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Scheme to help elderly poor 'should leave no one behind'

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WALTER SIM on 04 Mar 2015

The Straits Times

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Who should qualify for the new Silver Support Scheme, which gives lifetime cash payouts to the elderly poor, was a question that cropped up repeatedly in Parliament yesterday.

 

At least 10 MPs spoke about the scheme during the Budget debate, with most praising it as an important addition to Singapore's social support network even as they pressed for more details on the programme.

 

About 150,000 seniors are expected to benefit from the initiative, which was fleshed out in last month's Budget speech.

 

The scheme will support the poorest 30 per cent of Singaporeans aged 65 and above, and will cost an estimated $350 million in the first full year of implementation.

 

Details of eligibility for the scheme, which will be rolled out next year, have yet to be announced.

 

So far, the Government has said only that several factors, such as lifetime wages, housing type and the level of family support, will be considered.

 

But MPs yesterday called for case-by-case appeals to be allowed so that no one will be left behind.

 

Ms Tin Pei Ling (Marine Parade GRC) said elderly folk who are asset-rich but cash-poor should also be considered for inclusion in the scheme. These include people who are not well-off but live in landed homes they inherited.

 

"Expecting or asking them to sell their homes to generate cash is (an) extremely sensitive (issue)," she noted.

 

Non-Constituency MP Gerald Giam from the Workers' Party highlighted the plight of needy seniors whose children are financially unable to provide support, or who are estranged from their children.

 

MPs such as Mr Hri Kumar Nair (Bishan-Toa Payoh GRC) and Ms Foo Mee Har (West Coast GRC) also urged the Government to help people understand how the eligibility criteria are established.

 

Mr Nair said he had reservations over whether these criteria are easy to understand and apply. He added: "I am concerned that it will cause deep resentment in those who miss out."

 

Those who qualify for the Silver Support Scheme will be automatically enrolled into the scheme, and receive quarterly payouts of between $300 and $750. This would amount to between $100 and $250 each month.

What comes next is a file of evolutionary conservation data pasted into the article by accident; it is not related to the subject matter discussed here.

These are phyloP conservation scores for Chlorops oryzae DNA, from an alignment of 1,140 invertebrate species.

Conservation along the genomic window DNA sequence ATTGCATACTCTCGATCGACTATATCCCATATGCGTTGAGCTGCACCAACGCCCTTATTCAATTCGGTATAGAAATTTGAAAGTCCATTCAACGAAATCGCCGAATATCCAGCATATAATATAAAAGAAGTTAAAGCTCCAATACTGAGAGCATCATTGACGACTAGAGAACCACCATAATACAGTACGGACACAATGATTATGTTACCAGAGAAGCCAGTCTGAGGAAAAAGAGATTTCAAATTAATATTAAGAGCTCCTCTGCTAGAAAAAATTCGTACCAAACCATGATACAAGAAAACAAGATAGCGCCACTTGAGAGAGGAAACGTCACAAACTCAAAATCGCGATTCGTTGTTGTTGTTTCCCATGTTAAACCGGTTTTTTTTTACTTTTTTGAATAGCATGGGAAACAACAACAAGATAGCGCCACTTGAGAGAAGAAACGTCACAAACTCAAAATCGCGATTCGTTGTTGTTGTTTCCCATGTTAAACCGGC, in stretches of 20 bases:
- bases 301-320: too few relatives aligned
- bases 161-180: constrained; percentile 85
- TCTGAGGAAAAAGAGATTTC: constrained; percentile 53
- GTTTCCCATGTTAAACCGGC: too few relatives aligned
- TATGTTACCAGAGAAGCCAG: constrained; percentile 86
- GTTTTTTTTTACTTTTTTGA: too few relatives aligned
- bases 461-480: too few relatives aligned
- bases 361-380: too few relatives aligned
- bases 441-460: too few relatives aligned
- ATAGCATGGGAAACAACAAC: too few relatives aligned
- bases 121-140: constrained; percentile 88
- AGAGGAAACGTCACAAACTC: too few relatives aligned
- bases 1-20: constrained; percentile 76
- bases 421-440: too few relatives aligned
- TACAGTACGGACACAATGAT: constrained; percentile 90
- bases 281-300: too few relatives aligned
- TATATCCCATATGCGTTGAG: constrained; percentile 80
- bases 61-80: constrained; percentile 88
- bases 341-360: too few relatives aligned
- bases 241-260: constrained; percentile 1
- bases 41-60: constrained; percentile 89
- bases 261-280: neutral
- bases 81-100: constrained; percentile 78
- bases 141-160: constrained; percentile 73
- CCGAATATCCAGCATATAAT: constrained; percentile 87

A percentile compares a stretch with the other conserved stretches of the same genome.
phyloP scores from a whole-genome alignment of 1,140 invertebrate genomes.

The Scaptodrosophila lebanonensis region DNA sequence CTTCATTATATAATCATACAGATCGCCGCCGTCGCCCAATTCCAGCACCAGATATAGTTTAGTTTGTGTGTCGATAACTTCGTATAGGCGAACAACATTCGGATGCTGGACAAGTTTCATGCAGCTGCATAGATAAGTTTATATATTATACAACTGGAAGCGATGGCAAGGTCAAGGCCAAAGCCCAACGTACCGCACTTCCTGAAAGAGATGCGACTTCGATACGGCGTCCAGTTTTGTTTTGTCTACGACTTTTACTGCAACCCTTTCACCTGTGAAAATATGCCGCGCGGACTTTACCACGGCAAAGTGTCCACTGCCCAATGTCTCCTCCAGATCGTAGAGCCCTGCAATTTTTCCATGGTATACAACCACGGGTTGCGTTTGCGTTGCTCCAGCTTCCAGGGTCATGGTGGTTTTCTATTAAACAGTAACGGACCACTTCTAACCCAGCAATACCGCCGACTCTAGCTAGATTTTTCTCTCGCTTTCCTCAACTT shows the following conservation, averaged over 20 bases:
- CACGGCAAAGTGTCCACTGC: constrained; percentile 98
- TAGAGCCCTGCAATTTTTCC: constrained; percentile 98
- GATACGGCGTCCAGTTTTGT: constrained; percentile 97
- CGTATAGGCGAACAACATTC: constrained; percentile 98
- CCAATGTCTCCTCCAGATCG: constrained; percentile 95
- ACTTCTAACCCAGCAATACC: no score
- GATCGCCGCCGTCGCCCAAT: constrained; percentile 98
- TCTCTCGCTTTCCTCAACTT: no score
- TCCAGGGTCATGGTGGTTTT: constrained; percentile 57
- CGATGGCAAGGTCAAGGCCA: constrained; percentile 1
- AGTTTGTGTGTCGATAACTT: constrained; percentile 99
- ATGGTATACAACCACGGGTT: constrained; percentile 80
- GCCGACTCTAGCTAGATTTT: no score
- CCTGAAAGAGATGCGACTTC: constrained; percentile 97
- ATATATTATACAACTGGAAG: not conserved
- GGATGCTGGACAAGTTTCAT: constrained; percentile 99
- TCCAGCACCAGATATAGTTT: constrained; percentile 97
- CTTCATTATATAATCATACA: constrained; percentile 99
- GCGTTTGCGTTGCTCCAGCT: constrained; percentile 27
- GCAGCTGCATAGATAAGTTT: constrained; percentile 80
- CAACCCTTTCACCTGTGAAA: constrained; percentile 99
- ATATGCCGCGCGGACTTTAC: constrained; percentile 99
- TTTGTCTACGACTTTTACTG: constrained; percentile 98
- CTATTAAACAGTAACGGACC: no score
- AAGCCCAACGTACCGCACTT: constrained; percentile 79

Mr Giam suggested that the money be paid monthly instead of quarterly to allow seniors to better manage their cash flow. He also asked if the sum will increase over time to account for inflation.

 

In addition, he was concerned that the payouts are "much lower" than the current spending trends of the elderly poor.

 

Each member of the bottom 20 per cent of retiree households - defined as those comprising solely non-working persons aged 60 and above - now spends $317 a month, Mr Giam noted, citing figures from the Household Expenditure Survey 2012/2013.

 

Meanwhile, Ms Tin wanted reassurance that retirees who receive payouts under the Silver Support Scheme will not suffer any "reduction or withdrawal of the aid given" in other government programmes.

 

Amid the calls to widen the coverage and increase the flexibility of the Silver Support Scheme, Nominated MP Randolph Tan was the lone voice in proposing that the scheme's coverage be kept narrow for better impact.

 

"Giving, say, a few hundred dollars to everyone of a certain demographic group would spread the amounts out too thin," said the SIM University economist. "It is better to give to those who need them in a structured manner."

 

He added that it was important to develop clear rules about withdrawing support for initial Silver Support recipients who no longer need the aid.

 

This is to benefit others who need the help, Dr Tan said.

 

Some MPs also worried about the financial burden that the permanent Silver Support Scheme will place on government spending in the future, given the ageing population. Singapore is expected to be a "super-aged" nation by 2030, when one in five people will be 65 or older.

 

Dr Chia Shi-Lu (Tanjong Pagar GRC) cautioned: "Given the stark demographic reality of an ageing population, a shrinking tax base and a more sedate pace of economic growth, this would represent an increasing burden for Singapore."

 

Source: The Straits Times © Singapore Press Holdings Limited. Reproduced with permission.

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